Top Googled questions about starting a small business by country, answered

Do you want to start a business? If Google search queries are any indication, you’re not alone. Hundreds of thousands of people search “how to start a business” every month.

It makes sense. But oddly enough, what people tend to look for varies by state.

According to data compiled by CenturyLink, while “how to start a business” is the most common small business query, “how to write a business plan” is the most popular search query in thirteen states. (Including mine, Virginia.) “What business should I start” was the third most Googled question by state, with eight.

After that, the numbers quickly dwindled. “How to get a business loan,” “how to build business credit,” and “how to come up with a business name” were the most popular searches in just one state. (Interestingly, the most popular query in New York City was “how to advertise your business.” Apparently, most New Yorkers are past the planning stage and already in the execution process.)

Since the first three searches are obviously the most important for budding entrepreneurs, let’s take a brief look at each one.

How to start a business

The most important thing first. If you want to start a business but think you’re too old, think again. A study conducted by the Census Bureau and two MIT professors found that the most successful entrepreneurs tend to be middle-aged, especially in the technology sector.

After compiling a list of 2.7 million company founders who hired at least one employee between 2007 and 2014, the researchers found that the average age of the founders of the most successful tech companies was 45.

Generally speaking, a 50-year-old entrepreneur is almost twice as likely to start a wildly successful company as a 30-year-old. And it gets even better, at least for some of us: A 60-year-old startup founder was 3 times more likely to launch a successful startup than a 30-year-old startup founder, and almost twice as likely to launch startups that fall into the top 0.1 percent of all companies.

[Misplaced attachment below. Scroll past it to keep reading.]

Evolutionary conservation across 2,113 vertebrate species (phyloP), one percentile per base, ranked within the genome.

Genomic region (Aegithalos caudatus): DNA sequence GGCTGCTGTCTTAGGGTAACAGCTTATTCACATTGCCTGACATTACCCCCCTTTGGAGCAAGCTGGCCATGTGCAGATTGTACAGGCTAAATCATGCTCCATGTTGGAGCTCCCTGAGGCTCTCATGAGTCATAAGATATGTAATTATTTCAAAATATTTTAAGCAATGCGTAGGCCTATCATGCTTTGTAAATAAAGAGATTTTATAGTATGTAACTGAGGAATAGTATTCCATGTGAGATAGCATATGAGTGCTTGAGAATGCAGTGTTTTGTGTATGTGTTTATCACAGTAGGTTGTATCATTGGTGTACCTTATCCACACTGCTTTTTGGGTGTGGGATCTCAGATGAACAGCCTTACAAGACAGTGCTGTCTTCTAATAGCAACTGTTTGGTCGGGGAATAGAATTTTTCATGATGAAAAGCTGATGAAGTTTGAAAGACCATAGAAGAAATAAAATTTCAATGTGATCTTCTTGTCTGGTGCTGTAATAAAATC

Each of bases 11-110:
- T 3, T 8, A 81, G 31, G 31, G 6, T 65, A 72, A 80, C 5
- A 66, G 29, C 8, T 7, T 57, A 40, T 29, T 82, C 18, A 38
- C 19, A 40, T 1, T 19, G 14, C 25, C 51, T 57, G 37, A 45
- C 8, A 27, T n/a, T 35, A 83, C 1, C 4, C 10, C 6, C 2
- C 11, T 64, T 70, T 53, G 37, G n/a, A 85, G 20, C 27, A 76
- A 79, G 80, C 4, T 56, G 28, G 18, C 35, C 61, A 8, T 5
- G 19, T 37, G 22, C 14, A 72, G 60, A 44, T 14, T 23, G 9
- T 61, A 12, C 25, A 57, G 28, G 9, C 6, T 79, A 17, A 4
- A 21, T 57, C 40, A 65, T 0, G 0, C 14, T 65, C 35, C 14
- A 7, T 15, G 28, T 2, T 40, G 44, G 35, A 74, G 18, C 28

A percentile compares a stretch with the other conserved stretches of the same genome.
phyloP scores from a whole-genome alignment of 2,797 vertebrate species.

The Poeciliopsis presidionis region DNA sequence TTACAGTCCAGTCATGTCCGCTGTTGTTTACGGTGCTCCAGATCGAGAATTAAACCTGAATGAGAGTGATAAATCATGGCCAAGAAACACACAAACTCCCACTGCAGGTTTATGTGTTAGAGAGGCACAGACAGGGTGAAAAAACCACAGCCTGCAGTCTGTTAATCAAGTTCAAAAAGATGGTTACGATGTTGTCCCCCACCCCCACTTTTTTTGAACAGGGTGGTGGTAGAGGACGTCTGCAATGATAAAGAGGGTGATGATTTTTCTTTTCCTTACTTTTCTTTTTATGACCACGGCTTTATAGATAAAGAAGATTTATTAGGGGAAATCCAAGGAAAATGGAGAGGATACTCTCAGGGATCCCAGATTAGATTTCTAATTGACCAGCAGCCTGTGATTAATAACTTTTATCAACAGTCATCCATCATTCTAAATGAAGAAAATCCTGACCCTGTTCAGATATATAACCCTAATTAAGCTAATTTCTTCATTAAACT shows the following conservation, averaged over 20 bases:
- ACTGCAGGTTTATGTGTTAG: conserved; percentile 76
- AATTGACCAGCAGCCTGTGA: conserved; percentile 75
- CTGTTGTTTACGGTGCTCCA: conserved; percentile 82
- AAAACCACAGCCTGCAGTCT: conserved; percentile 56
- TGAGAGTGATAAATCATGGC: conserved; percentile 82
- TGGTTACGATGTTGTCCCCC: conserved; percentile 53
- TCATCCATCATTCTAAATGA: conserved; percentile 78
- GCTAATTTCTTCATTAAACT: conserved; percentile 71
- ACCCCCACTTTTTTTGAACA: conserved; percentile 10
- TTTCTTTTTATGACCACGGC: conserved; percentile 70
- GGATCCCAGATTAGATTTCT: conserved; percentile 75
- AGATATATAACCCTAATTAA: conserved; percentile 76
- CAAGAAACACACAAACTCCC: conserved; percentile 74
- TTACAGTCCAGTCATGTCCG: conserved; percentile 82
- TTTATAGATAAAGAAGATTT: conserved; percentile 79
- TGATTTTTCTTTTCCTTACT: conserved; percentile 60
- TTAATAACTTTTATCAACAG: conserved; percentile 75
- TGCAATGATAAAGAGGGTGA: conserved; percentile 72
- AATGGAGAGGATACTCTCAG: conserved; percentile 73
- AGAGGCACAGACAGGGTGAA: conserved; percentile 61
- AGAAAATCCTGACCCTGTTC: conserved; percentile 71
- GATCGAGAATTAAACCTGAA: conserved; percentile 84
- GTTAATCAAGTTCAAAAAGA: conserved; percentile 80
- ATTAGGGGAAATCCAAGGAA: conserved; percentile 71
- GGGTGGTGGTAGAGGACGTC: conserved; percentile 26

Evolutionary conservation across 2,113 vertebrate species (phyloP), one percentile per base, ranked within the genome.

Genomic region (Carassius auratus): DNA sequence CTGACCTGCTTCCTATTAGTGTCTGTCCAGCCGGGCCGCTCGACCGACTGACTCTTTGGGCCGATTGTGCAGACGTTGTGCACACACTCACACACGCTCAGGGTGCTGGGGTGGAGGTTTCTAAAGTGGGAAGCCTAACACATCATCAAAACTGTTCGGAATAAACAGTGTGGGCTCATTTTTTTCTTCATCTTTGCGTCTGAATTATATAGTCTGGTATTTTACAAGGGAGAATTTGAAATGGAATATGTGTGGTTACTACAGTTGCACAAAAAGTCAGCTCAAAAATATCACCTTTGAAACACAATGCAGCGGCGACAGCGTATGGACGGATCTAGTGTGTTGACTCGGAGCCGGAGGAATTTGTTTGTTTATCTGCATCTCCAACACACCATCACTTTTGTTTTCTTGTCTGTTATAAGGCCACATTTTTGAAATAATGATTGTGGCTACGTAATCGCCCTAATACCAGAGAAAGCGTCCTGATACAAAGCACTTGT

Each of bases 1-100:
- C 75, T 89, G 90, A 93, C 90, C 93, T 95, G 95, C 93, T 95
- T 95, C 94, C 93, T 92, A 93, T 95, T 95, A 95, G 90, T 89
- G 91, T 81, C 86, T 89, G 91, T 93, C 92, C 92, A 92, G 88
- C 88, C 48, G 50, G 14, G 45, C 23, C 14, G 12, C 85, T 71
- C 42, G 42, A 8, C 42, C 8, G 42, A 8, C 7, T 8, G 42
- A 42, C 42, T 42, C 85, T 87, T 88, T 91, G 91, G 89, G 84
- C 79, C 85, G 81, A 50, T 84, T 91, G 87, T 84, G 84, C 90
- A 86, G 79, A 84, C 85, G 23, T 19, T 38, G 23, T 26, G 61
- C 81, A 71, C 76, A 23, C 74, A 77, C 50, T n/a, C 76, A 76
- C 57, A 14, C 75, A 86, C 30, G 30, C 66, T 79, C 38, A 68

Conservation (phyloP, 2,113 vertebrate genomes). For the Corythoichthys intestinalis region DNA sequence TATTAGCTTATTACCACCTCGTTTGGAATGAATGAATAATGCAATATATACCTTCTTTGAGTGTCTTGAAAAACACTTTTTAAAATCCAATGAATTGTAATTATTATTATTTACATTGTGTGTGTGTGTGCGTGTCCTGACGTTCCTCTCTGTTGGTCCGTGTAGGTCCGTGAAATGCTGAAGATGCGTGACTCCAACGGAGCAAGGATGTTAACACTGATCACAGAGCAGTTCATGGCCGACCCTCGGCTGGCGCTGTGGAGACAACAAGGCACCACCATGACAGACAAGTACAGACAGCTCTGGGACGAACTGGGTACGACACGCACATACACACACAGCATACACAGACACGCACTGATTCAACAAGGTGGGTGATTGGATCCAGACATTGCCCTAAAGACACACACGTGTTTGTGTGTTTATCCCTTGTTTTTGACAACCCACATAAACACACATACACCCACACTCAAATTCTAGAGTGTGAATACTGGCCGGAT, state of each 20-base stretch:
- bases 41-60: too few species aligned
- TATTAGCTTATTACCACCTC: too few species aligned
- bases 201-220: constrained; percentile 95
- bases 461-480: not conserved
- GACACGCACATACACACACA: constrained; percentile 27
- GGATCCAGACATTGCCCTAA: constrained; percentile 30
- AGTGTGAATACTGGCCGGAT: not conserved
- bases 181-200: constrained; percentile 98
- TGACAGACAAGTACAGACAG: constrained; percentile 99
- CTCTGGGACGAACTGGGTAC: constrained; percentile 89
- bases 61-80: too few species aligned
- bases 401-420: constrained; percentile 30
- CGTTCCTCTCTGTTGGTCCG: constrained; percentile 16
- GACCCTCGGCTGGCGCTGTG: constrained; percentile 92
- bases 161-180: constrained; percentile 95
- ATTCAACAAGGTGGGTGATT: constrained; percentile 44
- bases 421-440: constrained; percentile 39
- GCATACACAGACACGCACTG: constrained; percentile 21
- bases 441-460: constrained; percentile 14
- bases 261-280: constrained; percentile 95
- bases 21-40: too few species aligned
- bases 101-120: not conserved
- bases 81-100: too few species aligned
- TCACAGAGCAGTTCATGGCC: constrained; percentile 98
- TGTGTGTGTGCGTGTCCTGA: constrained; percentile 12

So don’t let age get in your way because your experience is probably your biggest competitive advantage.

Even if you have no direct entrepreneurial experience. The most successful entrepreneurs I know didn’t try to be something they weren’t; they started with what they are and grew from there.

Like the high school dropout who built a $50 million construction company. Or the high school dropout who turned his personal beliefs into a blueprint for founding successful companies. Or an MIT graduate who realized that small businesses can market in a completely different way.

If you want to start a small business, who you are today is enough to get you started.

In fact, trying to become someone else, especially early on, is almost always counterproductive. Most successful entrepreneurs take what they already know or can do and use it to find a way to meet a need, solve a problem, or satisfy a demand.

Do you know how to drive? You can become an Uber driver and upgrade from there. Do you know how to code? You can pick up freelance gigs and build from there. Do you know how to build decks? You can start building decks for neighbors and grow – both your business and yourself – from there.